Employees next year could be offered the opportunity to stash away some of their retirement savings in a new type of account that may reduce their taxes in the long-run.

The new Roth 401(k) (search) requires that workers pay tax on earnings before setting aside the money for retirement. In exchange, the money grows and can be withdrawn tax-free. It's modeled on the Roth individual retirement account, which works the same way.

It's the opposite of the 401(k) accounts currently used. Those let employees save and invest some of their salary before paying tax, but taxes come due when the money is withdrawn in retirement.

A few companies will be prepared to offer the new Roth 401(k) accounts to their workers when the law makes them available on Jan. 1. More plan to roll the accounts out sometime during 2006. The Internal Revenue Service (search) still has some regulations to issue, and companies need to work on account administration.

"Getting the whole system up and running requires some time," said Anne Waidmann, a manager in the Washington, D.C., office of PricewaterhouseCoopers (search) who tracks employee benefit and compensation issues.

The new accounts differ from current workplace retirement savings accounts in their taxation, but many other rules apply to both equally.

Employees can only put a certain amount of money in either or both types of 401(k) retirement accounts each year. Next year, the limit will be $15,000, or $20,000 for workers age 50 or older. Any matching contribution made by an employer will be deposited in a traditional 401(k), not a new Roth 401(k) account.

It's also a temporary savings incentive that will disappear from the law after 2010 unless lawmakers decide to extend the accounts.

Who could benefit from the new retirement opportunity? The accounts are best for workers who pay taxes at a lower rate now than they will in retirement, but few taxpayers can say for certain whether their tax rates will go up or down.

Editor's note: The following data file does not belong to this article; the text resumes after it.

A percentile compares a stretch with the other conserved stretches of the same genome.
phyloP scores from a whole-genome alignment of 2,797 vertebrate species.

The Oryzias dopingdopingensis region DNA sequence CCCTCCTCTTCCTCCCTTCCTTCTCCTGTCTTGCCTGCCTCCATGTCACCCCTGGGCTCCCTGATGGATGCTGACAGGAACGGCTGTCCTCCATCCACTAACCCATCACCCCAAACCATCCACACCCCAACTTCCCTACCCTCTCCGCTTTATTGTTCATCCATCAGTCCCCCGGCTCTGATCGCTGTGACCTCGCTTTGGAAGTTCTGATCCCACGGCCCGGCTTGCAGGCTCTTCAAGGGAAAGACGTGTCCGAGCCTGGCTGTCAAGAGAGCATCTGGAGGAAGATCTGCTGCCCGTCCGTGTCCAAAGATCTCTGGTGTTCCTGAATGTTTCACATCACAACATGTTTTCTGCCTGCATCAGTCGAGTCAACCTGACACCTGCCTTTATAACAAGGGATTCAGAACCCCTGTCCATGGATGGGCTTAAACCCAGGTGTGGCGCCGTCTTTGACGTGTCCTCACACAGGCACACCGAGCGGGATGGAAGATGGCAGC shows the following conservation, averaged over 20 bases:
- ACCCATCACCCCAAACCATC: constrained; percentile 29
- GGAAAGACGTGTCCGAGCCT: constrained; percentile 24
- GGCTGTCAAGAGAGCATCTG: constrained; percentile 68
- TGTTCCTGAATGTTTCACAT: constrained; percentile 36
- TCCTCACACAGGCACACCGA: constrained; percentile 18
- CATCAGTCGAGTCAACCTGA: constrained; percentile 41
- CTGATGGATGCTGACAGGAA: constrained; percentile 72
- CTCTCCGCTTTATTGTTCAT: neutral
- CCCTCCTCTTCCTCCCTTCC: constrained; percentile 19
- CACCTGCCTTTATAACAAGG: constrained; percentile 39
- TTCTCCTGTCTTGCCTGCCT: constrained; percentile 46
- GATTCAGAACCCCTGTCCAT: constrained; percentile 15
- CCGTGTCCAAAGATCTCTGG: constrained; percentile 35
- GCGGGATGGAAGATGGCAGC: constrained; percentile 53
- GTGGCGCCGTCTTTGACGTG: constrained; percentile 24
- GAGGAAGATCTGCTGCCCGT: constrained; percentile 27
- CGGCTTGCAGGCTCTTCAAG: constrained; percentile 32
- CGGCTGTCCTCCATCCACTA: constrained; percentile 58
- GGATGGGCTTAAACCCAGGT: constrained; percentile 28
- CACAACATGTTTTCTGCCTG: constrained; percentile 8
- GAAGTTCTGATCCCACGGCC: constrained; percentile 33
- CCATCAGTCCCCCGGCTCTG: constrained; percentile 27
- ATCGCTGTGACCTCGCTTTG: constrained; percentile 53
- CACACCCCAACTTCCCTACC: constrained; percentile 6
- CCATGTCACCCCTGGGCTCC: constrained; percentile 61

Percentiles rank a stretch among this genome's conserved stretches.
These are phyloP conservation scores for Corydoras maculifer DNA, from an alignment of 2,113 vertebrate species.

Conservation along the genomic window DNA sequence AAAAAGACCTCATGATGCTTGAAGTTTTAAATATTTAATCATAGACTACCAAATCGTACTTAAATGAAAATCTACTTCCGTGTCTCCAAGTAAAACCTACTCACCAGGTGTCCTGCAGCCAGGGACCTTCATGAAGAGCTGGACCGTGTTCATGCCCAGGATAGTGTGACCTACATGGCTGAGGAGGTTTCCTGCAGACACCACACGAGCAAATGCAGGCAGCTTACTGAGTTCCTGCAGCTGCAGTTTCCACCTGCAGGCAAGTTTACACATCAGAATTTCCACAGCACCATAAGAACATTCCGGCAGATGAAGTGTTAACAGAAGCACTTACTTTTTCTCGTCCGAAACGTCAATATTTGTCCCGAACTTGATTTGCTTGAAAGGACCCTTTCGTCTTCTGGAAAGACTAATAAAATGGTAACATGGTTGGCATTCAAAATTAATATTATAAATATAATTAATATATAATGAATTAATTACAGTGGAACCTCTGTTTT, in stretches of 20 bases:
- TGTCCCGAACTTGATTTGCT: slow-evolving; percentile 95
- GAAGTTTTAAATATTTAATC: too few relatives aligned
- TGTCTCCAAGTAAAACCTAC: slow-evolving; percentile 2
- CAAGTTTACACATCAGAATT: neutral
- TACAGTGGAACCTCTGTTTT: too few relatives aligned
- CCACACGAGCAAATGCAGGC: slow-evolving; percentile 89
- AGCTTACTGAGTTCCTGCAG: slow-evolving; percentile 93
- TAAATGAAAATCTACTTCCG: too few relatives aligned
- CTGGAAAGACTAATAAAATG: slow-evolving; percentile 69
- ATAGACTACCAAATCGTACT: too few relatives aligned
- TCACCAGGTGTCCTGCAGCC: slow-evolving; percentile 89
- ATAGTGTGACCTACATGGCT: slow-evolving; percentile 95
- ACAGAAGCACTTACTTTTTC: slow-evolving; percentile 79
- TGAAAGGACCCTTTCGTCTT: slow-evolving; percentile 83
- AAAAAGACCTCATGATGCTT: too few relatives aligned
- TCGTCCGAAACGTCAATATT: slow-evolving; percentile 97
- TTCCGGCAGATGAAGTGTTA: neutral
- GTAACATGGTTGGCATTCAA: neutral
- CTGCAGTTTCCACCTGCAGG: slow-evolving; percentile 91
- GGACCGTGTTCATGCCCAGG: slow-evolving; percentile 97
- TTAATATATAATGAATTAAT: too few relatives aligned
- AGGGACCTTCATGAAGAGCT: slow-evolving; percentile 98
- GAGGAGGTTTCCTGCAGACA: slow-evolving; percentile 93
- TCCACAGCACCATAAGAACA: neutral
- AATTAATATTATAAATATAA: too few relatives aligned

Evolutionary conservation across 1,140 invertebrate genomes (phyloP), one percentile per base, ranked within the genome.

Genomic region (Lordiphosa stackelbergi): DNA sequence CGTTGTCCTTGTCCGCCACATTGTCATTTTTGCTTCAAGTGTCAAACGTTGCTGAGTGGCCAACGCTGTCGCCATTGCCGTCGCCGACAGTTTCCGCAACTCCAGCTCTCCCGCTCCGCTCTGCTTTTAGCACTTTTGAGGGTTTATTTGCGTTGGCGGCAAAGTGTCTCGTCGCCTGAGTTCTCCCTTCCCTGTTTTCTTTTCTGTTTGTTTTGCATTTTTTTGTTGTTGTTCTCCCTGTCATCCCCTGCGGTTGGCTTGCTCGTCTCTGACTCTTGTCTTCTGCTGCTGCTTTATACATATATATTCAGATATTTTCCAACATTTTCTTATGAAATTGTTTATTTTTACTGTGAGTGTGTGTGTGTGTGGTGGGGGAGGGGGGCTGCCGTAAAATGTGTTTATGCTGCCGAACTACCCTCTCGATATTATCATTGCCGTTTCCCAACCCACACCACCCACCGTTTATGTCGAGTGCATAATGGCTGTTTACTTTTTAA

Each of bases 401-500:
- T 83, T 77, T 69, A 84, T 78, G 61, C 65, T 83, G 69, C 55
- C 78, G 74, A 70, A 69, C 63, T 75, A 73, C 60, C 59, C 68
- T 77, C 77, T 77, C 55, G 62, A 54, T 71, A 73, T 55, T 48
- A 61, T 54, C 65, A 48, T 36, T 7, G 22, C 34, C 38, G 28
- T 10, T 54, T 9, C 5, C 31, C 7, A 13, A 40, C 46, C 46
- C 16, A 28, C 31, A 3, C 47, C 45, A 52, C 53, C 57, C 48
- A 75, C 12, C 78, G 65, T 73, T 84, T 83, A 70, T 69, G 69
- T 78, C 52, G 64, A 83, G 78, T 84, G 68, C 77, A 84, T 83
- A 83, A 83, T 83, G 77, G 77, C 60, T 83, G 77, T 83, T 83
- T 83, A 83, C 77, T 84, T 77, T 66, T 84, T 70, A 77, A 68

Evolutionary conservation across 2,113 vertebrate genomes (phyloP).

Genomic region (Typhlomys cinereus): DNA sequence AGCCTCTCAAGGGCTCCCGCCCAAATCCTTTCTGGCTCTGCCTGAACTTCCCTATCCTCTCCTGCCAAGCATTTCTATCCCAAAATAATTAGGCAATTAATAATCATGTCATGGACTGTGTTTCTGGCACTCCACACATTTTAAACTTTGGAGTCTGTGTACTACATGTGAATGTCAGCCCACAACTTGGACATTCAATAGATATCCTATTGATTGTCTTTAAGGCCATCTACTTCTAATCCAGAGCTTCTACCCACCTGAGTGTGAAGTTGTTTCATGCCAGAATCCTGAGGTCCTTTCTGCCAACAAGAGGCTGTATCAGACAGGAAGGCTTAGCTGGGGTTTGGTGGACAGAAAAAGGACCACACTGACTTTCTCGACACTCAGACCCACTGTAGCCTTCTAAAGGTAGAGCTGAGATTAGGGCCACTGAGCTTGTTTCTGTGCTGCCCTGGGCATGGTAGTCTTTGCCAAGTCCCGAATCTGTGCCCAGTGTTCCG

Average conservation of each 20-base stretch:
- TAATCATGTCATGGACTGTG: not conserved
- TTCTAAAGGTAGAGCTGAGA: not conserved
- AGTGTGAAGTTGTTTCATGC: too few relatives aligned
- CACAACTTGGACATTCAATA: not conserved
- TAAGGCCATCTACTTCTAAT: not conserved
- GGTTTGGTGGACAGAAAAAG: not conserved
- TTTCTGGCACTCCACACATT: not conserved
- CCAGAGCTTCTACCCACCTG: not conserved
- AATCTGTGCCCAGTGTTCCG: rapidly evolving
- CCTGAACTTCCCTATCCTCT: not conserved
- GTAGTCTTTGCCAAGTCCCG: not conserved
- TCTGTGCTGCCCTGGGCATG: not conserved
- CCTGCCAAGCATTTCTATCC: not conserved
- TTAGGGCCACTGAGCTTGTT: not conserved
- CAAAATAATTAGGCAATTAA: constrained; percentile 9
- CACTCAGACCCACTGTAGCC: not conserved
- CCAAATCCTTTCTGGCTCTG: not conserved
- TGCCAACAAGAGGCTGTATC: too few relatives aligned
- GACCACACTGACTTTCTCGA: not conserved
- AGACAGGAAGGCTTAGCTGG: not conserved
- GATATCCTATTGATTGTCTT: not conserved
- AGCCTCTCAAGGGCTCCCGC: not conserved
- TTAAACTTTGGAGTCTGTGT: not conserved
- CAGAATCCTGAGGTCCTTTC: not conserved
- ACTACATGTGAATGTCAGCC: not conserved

Stephen Utkus, director of the Vanguard Center for Retirement Research, said that means most workers won't lose by diversifying their savings and putting some money in each type of account.

"I'm not sure where tax rates are going, you're not sure where tax rates are going," he said. "You may be worried that tax rates could go up in the future, so hedge your bets."

Kevin Morris, a marketing officer in the retirement investor services area of The Principal Financial Group, said the new accounts will be most appropriate for about one in four workers.

"Are most people saving enough for retirement? The answer to that is no," Morris said. "So, in general, if they're not saving enough for retirement, it's likely they won't be in a higher tax bracket at retirement as compared to today."

The new accounts will clearly benefit wealthier workers who want to contribute to Roth IRAs but earn too much money to qualify for participation in those accounts. Using a Roth 401(k) account through work could be the only way those workers can get the tax benefits of Roth-style savings.

Employees who contribute the maximum amount to their accounts will also benefit from setting aside their money in a Roth 401(k). That's because a portion of the money put into a traditional 401(k) account must be used to pay taxes, while every dollar put into a Roth 401(k) account can be spent after retirement.

Employees who contribute less than the maximum allowed but still save a lot toward retirement could be better off piling the money into a Roth 401(k). That's especially true for workers with many years before retirement.

The Roth savings account could also help younger workers who earn less, and therefore pay less tax than they expect to pay later in their careers.